The Netherlands is known for its willingness to experiment with alternative transportation infrastructure, whether it’s roads free of traffic signs or cycling highways. In May, the country will add another innovation to the list: driverless mass transit. A pair of small automated buses called WEpods will drive visitors to the Dutch province of Gelderland on a set route to the local Wageningen University and Research Centre, Curbed reports. These will be the first autonomous buses in the Netherlands to share public roads with other vehicles.

Gelderland isn’t the first region to float the idea of driverless buses, although few cities have let autonomous vehicles loose on roads where they can mix with other traffic. Cities in China and Greece started testing driverless buses last fall, and a Swiss pilot is launching this spring.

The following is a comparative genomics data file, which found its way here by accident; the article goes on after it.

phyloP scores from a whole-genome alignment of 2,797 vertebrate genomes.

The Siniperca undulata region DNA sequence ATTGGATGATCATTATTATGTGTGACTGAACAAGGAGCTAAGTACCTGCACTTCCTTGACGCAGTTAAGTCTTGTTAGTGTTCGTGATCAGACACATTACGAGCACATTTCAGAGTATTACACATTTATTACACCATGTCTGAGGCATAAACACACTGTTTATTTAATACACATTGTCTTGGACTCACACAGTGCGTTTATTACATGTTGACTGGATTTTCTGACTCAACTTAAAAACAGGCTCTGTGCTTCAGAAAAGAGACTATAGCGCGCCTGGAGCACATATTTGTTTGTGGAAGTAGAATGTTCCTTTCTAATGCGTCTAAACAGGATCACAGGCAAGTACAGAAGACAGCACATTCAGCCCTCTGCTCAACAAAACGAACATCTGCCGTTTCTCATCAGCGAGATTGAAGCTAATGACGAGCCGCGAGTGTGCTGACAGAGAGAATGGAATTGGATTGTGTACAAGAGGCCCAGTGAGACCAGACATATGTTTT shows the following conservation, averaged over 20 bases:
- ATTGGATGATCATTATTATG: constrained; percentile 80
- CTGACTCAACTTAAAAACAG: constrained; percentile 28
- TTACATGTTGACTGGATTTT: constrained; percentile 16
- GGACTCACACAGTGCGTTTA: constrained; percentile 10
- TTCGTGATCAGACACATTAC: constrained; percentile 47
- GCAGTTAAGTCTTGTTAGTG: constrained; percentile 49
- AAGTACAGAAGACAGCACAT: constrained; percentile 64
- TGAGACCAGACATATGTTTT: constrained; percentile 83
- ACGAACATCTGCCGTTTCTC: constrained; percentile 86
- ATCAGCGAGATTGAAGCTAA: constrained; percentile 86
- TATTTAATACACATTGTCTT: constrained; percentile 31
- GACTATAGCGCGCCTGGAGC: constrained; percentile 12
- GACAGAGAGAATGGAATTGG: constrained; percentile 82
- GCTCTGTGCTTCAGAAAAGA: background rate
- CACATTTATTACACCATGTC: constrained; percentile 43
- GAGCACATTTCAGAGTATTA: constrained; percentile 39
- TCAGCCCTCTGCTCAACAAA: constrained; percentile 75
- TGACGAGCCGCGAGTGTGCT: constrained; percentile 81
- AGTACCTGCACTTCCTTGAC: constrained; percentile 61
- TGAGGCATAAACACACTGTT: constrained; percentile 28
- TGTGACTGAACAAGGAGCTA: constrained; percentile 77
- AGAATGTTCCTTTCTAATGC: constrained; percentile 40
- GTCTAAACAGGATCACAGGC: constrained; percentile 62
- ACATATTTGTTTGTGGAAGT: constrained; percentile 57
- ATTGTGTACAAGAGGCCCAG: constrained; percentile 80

WEpodson trial at a January 2016 event

The buses—which have a top speed of about 15 mph (slightly lower than the typical residential speed limit in many Dutch urban areas)—navigate their way through traffic with the help of GPS, 3D maps of the route, lasers, and sensors. Passengers can also press three buttons within the vehicle to stop in case of emergencies. Eventually, the university wants to use the six-passenger WEpods to allow visitors to reserve their own rides from the railway station by using an app.

Whether larger municipal transit systems will adopt automated bus and train system remains to be seen. Even if the technology performs well in small pilots like these WEpods, city transit agencies are large bureaucracies that are often majorly cash-strapped and resistant to change, especially when it means cutting jobs. But as more towns successfully experiment with small-scale autonomous public transit, it may become a closer possibility for bigger urban bus systems.

[h/t Curbed]

All images courtesy Rogier Leuvenink via Picasa